kottke.org posts about Truman Capote

Vintage photos of NYC from the 50s to the 80sNov 04 2015

I don't know what is going on, but in the past few days, several sites have linked to rarely seen or recently uncovered photos of vintage New York. In no particular order:

Paige Powell's photos of 80s culture in NYC, stored in boxes under her bed until very recently. She dated Basquiat and hung with Haring, Warhol, and Madonna. Below, Warhol and Grace Jones chat. Click through...there's another photo of Sting, Bob Dylan, and Warhol having dinner together.

Paige PowellDavid Attie's photographs of Brooklyn Heights from 1958, stored in wooden boxes in closets until recently. Attie was accompanied on his journey through the neighborhood by Truman Capote, a resident of the area. The photos are featured in a new edition of Capote's Brooklyn: A Personal Memoir.

David AttieCharles Traub's street style photos from the late 70s. He took the photos during his lunch breaks of everyday people he thought were interesting in some way. Traub's photos are collected in a new book, Lunchtime.

Charles TraubJanet Delaney's photos of NYC in the mid-80s. These photos have also been stored in a box until recently. Delaney also took dozens of photographs of SoMa in SF from 1978-1986.

Janet Delaney

How Capote got Brando to spill his gutsNov 14 2012

One of my favorite magazine pieces is Truman Capote's long profile of Marlon Brando from the Nov 9, 1957 issue of the New Yorker.

He hung up, and said, "Nice guy. He wants to be a director-eventually. I was saying something, though. We were talking about friends. Do you know how I make a friend?" He leaned a little toward me, as though he had an amusing secret to impart. "I go about it very gently. I circle around and around. I circle. Then, gradually, I come nearer. Then I reach out and touch them -- ah, so gently..." His fingers stretched forward like insect feelers and grazed my arm. "Then," he said, one eye half shut, the other, à la Rasputin, mesmerically wide and shining, "I draw back. Wait awhile. Make them wonder. At just the right moment, I move in again. Touch them. Circle." Now his hand, broad and blunt-fingered, travelled in a rotating pattern, as though it held a rope with which he was binding an invisible presence. "They don't know what's happening. Before they realize it, they're all entangled, involved. I have them. And suddenly, sometimes, I'm all they have. A lot of them, you see, are people who don't fit anywhere; they're not accepted, they've been hurt, crippled one way or another. But I want to help them, and they can focus on me; I'm the duke. Sort of the duke of my domain."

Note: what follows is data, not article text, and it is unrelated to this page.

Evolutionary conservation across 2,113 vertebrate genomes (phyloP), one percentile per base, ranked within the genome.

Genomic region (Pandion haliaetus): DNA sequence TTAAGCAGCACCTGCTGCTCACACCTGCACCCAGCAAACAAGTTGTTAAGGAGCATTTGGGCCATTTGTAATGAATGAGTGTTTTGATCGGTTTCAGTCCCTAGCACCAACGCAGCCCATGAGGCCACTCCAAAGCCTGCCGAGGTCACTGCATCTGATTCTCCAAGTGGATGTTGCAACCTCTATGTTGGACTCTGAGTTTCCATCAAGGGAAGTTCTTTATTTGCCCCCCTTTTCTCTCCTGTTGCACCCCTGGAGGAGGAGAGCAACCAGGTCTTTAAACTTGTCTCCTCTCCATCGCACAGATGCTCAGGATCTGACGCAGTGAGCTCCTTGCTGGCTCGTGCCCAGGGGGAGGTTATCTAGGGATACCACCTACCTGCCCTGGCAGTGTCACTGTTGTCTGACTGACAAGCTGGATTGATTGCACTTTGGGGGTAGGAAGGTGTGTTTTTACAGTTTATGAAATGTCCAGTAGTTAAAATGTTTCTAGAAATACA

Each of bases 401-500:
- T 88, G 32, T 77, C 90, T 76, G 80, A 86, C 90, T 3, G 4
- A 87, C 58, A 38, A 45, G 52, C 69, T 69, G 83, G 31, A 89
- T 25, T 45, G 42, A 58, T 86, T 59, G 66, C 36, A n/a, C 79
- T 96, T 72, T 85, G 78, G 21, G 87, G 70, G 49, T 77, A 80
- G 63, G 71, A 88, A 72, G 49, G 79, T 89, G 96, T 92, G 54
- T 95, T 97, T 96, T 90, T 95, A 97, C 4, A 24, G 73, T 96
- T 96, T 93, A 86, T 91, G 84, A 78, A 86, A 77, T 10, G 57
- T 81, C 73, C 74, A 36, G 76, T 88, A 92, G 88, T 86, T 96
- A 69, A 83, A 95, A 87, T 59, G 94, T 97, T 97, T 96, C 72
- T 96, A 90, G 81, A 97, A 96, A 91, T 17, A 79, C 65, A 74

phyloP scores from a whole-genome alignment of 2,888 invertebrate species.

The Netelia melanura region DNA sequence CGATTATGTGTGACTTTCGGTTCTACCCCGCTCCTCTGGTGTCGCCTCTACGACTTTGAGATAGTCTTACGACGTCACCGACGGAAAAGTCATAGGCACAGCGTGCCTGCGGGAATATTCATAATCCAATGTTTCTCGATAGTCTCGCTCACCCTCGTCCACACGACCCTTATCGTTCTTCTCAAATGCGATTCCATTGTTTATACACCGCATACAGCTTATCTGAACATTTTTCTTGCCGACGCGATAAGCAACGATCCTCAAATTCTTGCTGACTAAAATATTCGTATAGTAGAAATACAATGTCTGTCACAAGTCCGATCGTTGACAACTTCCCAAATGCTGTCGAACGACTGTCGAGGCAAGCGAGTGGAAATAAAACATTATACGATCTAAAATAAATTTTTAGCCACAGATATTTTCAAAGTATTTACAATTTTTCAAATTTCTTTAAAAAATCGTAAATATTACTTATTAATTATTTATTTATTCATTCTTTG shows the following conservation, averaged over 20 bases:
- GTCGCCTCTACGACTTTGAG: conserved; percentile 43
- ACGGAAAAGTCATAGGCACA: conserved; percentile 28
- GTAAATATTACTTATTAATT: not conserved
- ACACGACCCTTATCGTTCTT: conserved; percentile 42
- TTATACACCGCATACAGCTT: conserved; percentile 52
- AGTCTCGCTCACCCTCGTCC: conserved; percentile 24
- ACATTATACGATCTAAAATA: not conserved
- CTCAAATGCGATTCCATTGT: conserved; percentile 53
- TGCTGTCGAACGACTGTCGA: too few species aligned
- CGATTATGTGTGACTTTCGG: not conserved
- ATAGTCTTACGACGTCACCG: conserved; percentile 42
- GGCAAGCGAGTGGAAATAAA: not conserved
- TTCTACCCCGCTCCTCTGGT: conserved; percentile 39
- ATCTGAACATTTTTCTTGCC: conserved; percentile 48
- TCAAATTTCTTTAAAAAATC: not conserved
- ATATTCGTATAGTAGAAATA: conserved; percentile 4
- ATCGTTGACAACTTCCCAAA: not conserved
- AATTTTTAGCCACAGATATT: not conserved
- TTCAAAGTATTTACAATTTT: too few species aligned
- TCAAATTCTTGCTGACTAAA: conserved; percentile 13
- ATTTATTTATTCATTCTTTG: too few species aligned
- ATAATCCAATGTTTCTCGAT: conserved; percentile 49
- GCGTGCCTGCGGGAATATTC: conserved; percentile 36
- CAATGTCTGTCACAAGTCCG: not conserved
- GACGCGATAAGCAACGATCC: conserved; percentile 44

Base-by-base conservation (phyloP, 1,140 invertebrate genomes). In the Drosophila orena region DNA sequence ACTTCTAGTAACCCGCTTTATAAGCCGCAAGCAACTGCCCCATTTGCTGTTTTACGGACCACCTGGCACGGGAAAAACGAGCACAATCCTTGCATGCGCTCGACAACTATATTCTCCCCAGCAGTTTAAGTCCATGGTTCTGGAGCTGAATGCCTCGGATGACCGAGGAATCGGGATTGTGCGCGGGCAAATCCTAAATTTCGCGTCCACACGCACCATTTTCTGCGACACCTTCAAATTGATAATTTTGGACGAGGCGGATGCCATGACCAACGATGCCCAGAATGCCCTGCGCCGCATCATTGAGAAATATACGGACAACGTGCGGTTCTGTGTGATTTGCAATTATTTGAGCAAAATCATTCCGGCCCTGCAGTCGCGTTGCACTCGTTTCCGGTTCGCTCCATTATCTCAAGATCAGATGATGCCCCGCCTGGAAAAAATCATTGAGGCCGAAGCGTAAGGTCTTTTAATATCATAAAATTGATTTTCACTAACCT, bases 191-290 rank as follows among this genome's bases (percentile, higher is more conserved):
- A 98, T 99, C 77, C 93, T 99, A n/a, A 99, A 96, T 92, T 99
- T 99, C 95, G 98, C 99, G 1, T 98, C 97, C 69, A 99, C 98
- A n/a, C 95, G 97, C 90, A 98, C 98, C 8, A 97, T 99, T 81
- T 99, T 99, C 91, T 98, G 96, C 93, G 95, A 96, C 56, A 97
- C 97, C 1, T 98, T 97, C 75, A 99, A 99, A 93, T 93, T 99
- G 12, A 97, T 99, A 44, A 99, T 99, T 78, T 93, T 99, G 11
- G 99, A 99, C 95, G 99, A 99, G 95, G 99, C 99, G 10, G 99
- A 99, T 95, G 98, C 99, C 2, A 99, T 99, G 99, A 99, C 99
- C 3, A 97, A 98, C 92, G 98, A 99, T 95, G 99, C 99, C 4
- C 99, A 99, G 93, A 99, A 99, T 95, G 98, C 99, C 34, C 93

In a piece for Columbia Journalism Review, Douglas McCollam details how Capote got access to the reclusive star when he was filming Sayonara in Japan.

Logan had no intention of subjecting his own cast and crew to the same withering scrutiny. In particular, he was concerned about what might happen if Capote gained access to his mercurial leading man. Though Brando was notoriously press-shy, and Logan doubted Capote's ability to crack the star's enigmatic exterior, he wasn't taking any chances. He and William Goetz, Sayonara's producer, had both written to The New Yorker stating that they would not cooperate for the piece and, furthermore, that if Capote did journey to Japan he would be barred from the set. Nevertheless, Capote had come.

As Logan later recounted, his reaction to Capote's sudden appearance was visceral. He came up behind Capote, and without saying a word, picked the writer up and transported him across the lobby, depositing him outside the front door of the hotel. "Now come on, Josh!" Capote cried. "I'm not going to write anything bad."

Logan went immediately upstairs to Brando's room to deliver a warning: "Don't let yourself be left alone with Truman. He's after you." His warning would go unheeded. Recalling his reaction to Capote, Logan later wrote, "I had a sickening feeling that what little Truman wanted, little Truman would get."

Alexis Madrigal wrote about Capote's Brando piece for the first installment of Nieman Storyboard's Why's This So Good series about classic pieces of narrative nonfiction.

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